Cabinet secretaries get White House office space

As a second-term innovation to more effectively integrate President Bush's Cabinet secretaries into White House operations, Chief of Staff Andrew Card recently overhauled space in the Eisenhower Executive Office Building and invited Cabinet members to each spend at least two hours a week working just a stone's throw from the Oval Office.

Heidi Marquez Smith, who was director of presidential correspondence before her promotion to special assistant to Bush, will head the five-person Cabinet Liaison Office. Shortly after Smith took the reins on February 24, Card convened the Cabinet in its new conference suite on the first floor of the EEOB and encouraged the members to conduct regular business there. The conference room, with sophisticated audiovisual capabilities, seats 17. An adjoining office is sized for one visiting honcho.

The White House says that all Cabinet members have used the space already. Agriculture Secretary Mike Johanns, who is learning the D.C. ropes, schedules his White House office hours every Tuesday afternoon.

The Cabinet heads, particularly the nine newcomers, can use the opportunity to meet with Bush's senior advisers, attend West Wing meetings, eat in the White House mess, and hold meetings with interest groups and constituents in a more dazzling setting than their offices across town.

White House officials explain that Card wanted Bush's lieutenants to work face-to-face with his tightly knit West Wing team, especially because the president holds formal Cabinet meetings only four or five times a year.

Stay up-to-date with federal news alerts and analysis — Sign up for GovExec's email newsletters.
Close [ x ] More from GovExec

Thank you for subscribing to newsletters from
We think these reports might interest you:

  • Sponsored by G Suite

    Cross-Agency Teamwork, Anytime and Anywhere

    Dan McCrae, director of IT service delivery division, National Oceanic and Atmospheric Administration (NOAA)

  • Data-Centric Security vs. Database-Level Security

    Database-level encryption had its origins in the 1990s and early 2000s in response to very basic risks which largely revolved around the theft of servers, backup tapes and other physical-layer assets. As noted in Verizon’s 2014, Data Breach Investigations Report (DBIR)1, threats today are far more advanced and dangerous.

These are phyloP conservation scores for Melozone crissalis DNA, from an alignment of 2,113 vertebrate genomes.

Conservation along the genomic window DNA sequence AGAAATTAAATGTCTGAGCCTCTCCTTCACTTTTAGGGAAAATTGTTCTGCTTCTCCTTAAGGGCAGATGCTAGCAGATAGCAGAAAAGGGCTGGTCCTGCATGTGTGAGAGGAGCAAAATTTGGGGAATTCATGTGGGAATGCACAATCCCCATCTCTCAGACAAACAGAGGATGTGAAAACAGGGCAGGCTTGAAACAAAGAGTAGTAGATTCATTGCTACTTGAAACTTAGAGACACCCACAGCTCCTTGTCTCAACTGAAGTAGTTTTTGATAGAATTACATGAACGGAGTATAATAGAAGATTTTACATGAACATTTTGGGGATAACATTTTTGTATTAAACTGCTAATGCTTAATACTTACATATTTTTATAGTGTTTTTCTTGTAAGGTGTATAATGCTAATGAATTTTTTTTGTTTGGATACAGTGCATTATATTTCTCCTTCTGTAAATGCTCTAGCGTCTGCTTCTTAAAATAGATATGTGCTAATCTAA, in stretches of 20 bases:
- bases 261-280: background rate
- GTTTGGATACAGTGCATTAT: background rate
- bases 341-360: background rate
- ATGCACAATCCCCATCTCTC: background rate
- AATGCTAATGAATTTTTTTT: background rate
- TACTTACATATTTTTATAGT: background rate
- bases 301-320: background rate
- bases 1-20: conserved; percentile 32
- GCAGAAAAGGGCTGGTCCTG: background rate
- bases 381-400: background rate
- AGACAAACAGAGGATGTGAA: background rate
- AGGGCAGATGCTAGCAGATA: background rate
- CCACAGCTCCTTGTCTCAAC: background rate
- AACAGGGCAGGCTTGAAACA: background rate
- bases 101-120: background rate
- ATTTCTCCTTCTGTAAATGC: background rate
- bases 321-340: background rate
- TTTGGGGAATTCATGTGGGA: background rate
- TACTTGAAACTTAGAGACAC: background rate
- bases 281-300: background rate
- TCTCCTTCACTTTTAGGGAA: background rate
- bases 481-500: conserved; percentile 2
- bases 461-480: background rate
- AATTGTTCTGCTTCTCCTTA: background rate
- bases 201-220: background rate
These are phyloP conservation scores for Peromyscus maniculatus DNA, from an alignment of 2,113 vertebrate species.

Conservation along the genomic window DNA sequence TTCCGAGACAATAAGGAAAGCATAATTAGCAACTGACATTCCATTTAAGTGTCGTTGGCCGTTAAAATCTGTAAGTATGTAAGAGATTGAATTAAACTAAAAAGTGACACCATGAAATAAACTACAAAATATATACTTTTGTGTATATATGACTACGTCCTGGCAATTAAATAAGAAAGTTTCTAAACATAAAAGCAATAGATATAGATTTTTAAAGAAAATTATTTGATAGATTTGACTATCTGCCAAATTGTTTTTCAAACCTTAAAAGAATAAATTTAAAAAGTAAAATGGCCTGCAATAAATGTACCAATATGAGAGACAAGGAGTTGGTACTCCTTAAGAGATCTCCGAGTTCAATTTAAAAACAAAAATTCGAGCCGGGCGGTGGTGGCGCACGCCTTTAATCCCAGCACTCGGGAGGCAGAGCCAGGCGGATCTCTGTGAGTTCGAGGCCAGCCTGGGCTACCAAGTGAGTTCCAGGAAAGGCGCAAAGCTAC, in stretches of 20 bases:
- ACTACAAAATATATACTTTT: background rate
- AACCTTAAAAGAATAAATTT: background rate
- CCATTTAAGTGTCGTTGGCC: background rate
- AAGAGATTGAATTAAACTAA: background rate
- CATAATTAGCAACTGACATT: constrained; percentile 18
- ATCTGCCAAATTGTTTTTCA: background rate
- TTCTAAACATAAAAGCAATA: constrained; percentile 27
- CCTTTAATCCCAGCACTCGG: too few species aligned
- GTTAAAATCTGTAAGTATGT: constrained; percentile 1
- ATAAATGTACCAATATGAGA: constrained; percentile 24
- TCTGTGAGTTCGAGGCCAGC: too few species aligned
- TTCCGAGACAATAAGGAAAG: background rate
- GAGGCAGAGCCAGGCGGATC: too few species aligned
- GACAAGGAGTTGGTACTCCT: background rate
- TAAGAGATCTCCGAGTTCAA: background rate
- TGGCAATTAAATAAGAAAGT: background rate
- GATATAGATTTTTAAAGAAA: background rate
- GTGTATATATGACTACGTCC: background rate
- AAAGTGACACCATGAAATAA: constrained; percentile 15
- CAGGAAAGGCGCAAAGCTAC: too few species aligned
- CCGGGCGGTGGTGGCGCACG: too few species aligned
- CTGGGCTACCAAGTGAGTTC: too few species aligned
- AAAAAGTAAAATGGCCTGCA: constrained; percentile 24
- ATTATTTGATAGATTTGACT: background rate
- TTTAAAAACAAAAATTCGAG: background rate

• Federal IT Applications: Assessing Government's Core Drivers

    In order to better understand the current state of external and internal-facing agency workplace applications, Government Business Council (GBC) and Riverbed undertook an in-depth research study of federal employees. Overall, survey findings indicate that federal IT applications still face a gamut of challenges with regard to quality, reliability, and performance management.

  • PIV- I And Multifactor Authentication: The Best Defense for Federal Government Contractors

    This white paper explores NIST SP 800-171 and why compliance is critical to federal government contractors, especially those that work with the Department of Defense, as well as how leveraging PIV-I credentialing with multifactor authentication can be used as a defense against cyberattacks

  • Toward A More Innovative Government

    This research study aims to understand how state and local leaders regard their agency’s innovation efforts and what they are doing to overcome the challenges they face in successfully implementing these efforts.

  • From Volume to Value: UK’s NHS Digital Provides U.S. Healthcare Agencies A Roadmap For Value-Based Payment Models

    The U.S. healthcare industry is rapidly moving away from traditional fee-for-service models and towards value-based purchasing that reimburses physicians for quality of care in place of frequency of care.

  • GBC Flash Poll: Is Your Agency Safe?

    Federal leaders weigh in on the state of information security


When you download a report, your information may be shared with the underwriters of that document.